In a July 22, 2008, e-mail to economic development officials and Merritt, Marino Papazoglou, director of business development for Titan, wanted to know "why we were not made aware of the link between SEPA and incentives" and whether they could approach environmental assistant secretary Robin Smith for help.
Merritt replied via e-mail that he planned to call then-Commerce Secretary Jim Fain about it. "Please, no one make contact on this matter until you hear back from me," Merritt wrote.
Merritt advised McClain on ways to respond to early questions about the company's plans so as not to raise suspicions that Titan didn't qualify for a state grant. The premise of the One North Carolina grant is that the company would go elsewhere unless it got state money, he wrote.
"It is very important that the company not do anything that suggests that this is the only site you are looking at," Merritt wrote to McClain in an e-mail on April 8, 2008.
McClain said in an interview that the company was considering other sites, but said she could not reveal them because the company considers the information confidential.
"It might be some place we'd be considering pursuing in the future," she said.
The company said in its state incentives application that it was considering sites in Florida, Virginia and Kentucky, and in other countries.
Merritt did not return telephone calls seeking comment.
Decision: No SEPA
E-mail shows that company representatives were worried that Smith was going to decide the project needed a SEPA review if it took government grants.
In an e-mail dated July 22, 2008, Smith told agency staff members to handle the permits in compliance with SEPA rules. They could review Titan applications but couldn't issue any permits until the environmental review was done.
In an interview, Smith said she determined after the agency got its questions about the incentives answered that aSEPA review was not required. Having a former Easley aide working on behalf of the company did not influence the outcome, Smith said.
"No," she said. "We make these kinds of decisions all the time."
Merritt is an old college friend of Easley's who worked in his administration during the first 18 months of Easley's first term. Merritt's primary job under Easley was economic development. Merritt left his full-time job in the administration in mid-2003 but continued to advise Easley on economic development matters.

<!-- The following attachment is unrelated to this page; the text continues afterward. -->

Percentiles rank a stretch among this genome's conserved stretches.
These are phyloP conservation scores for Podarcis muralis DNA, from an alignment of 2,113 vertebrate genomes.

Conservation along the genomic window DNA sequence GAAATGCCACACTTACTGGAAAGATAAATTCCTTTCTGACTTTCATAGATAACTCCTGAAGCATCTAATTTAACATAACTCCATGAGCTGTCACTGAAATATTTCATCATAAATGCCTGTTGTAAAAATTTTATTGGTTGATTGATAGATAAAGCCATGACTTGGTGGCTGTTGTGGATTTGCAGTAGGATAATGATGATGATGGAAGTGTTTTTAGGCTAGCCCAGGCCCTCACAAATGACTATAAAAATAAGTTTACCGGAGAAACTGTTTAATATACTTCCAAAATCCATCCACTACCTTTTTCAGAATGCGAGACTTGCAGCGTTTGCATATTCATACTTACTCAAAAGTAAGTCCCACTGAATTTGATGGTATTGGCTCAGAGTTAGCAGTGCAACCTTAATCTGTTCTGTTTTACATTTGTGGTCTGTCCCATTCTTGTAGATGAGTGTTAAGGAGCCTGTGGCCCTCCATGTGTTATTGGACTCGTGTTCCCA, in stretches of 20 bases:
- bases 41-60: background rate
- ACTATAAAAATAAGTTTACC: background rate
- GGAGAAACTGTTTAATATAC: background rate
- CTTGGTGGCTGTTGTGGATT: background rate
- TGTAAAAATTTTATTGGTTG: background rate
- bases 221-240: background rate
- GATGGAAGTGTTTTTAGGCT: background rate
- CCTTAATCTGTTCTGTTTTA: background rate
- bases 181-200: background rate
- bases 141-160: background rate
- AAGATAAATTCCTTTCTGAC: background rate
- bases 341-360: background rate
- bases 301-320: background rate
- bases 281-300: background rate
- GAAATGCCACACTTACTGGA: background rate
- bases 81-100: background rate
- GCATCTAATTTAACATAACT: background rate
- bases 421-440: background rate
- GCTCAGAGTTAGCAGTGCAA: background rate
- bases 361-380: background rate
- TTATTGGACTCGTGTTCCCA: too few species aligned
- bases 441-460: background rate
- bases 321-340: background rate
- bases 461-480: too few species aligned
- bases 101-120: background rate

Sinsheimer, a government watchdog, asked Perdue for the SBI investigation and the permit freeze last fall. In a letter, Sinsheimer said the 2008 bribery conviction of a former state employee who promised a company a smooth permitting process and testimony at a Board of Election's hearing that a developer was asked by Easley's fundraiser for a donation while a top Easley official was helping with the developer's permit "have diminished public confidence in the state's environmental permitting process."
But the state Department of Administration agreed with the environmental agency that SEPA does not apply to Titan. That led to a lawsuit by the private environmental lawyers that is pending in Wake County Superior Court.
Wilmington-area business people and economic developers have fought back against the Titan opponents, forming their own group. They call the lawsuit a stall tactic.
When coastal-area legislators tried to delay the Titan permits last year with proposed new laws, it became clear that support for the company continued in the Perdue administration. Both Perdue and Easley are Democrats.
State Sen. Julia Boseman, a New Hanover Democrat, had her bill delaying the permits smothered by intensive lobbying by the state Commerce Department and Titan. Merritt also lobbied against the bill.
State Rep. Carolyn Justice, a Hampstead Republican, couldn't get a vote on a proposal she said would help to straighten out confusion over SEPA and when it's required.
After meetings that included Merritt, Crisco, Perdue's senior adviser Al Delia and a Perdue policy adviser who specializes in environmental issues, Justice said it was clear that her proposal faced overwhelming resistance.
"The commerce secretary told me if my bill passed, it would shut down industry coming to North Carolina," Justice said.
State officials say there's a misunderstanding of the state environmental law and its intent. The state law was aimed at making sure government projects, community sewer plants for example, meet environmental regulations.
"If it's extended to everybody, that would add a great amount of time," Crisco said, saying that other states are streamlining their processes.
In an era of heightened competition, he said, "that would be a major detriment to economic development."